Senior Sydney Recht, an IU student from Pittsburgh, said her grandparents fled to Squirrel hill, a Pittsburgh neighborhood, in 1937 to escape the Nazi party.
Recht’s voice broke as she spoke at a memorial service about how Saturday’s shooting at the Tree of Life synagogue in Squirrel Hill affected her vibrant and tight-knit Jewish community.
Students, administrators and members of the Jewish and Bloomington communities gathered for a memorial service Monday evening Oct. 29 at the Helene G. Simon Hillel Center, to remember the 11 people killed at Saturday’s shooting.
“I ache for my great-grandparents today and forever in that their place of escape has been turned into what is now being called the deadliest attack on the Jewish people in the United States,” Recht said.
Rabbi Sue Silberberg said she was grateful to see so many people at the service but was sad they had to be there.
“I think it’s a time to grieve together as a community to express our sorrow, our grief, our anger, our fear but then also to feel the strength of community,” Silberberg said.
IU President Michael McRobbie offered his sympathies to those killed, the families, the police officers and the Jewish community as a whole.
“It is also essential in the wake of such an incident to renounce it in no uncertain terms for what it truly is, an act of bigoted anti-Semitism, an act of violent extremism and plainly and simply a hate crime,” McRobbie said.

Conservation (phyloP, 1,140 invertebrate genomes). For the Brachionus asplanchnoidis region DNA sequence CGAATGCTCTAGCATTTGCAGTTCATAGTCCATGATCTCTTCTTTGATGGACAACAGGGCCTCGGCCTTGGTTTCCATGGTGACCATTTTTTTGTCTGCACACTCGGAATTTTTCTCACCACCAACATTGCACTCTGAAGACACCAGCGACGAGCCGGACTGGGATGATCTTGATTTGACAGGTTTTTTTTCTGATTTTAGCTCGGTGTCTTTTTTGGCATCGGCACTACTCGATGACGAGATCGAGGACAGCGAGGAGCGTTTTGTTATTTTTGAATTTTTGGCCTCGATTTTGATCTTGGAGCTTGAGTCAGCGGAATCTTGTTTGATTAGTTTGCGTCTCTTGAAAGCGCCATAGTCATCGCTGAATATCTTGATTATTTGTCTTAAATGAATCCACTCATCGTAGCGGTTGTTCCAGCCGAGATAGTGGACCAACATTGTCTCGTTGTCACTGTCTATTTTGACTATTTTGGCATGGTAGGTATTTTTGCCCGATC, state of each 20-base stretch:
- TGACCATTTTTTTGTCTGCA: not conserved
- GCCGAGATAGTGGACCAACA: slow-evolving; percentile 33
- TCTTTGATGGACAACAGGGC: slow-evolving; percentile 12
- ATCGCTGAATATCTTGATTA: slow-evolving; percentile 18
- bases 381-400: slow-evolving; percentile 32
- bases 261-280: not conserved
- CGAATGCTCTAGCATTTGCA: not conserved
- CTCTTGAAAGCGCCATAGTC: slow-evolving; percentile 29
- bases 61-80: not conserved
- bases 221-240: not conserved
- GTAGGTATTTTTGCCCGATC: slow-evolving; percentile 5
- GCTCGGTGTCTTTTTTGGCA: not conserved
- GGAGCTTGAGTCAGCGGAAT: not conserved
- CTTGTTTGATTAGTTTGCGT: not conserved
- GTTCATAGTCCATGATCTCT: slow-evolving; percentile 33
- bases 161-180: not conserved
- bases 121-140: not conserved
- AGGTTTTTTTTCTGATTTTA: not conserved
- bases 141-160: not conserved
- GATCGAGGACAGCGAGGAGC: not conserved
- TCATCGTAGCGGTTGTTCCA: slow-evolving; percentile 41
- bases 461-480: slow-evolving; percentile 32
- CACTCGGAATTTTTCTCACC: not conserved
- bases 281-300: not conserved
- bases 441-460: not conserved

He said that the rise of hate crimes is an ongoing national tragedy.
“We cannot and we must not hide from our responsibility as a community to confront and condemn such acts of anti-Semitism and all forms of hatred whenever and wherever we find them,” he said.
Student president of Hillel Brad Sadoff summed up his feelings about the shooting in one word: appalled.
“But even that falls short of conveying the extreme emotions I felt as the news broke,” he said.
He encouraged students to fight against hate to shape a better future and said Hillel was here for anyone who needed it.
Dean of students Dave O’Guinn said seeing all the people there together warmed his heart.
Other speakers, including Rabbi Yehoshua Chincholker, encouraged those in attendance to practice mitzvah in honor of those lost. Mitzvah is the Hebrew word for a good dead or a religious duty.
Those in attendance were led in the traditional prayer of mourning called the Mourner’s Kaddish. Rabbi Ron Klotz, who led the prayer, pointed out that it is tradition to never say it with fewer than 10 people, showing that Jewish people never mourn alone.
Through the event, the IU Jewish a capella group Hooshir sang religious songs. To close, the members asked everyone in attendance to join in singing Shalom Rav, a song of peace.
People joined in, the room lit by a few lights and 11 candles, each honoring one of the people killed. Joyce Fienberg, Rich Gottfried, Rose Mallinger, Jerry Rabinowitz, Cecil Rosenthal, David Rosenthal, Bernice Simon, Sylvan Simon, Daniel Stein, Melvin Wax and Irving Younger.
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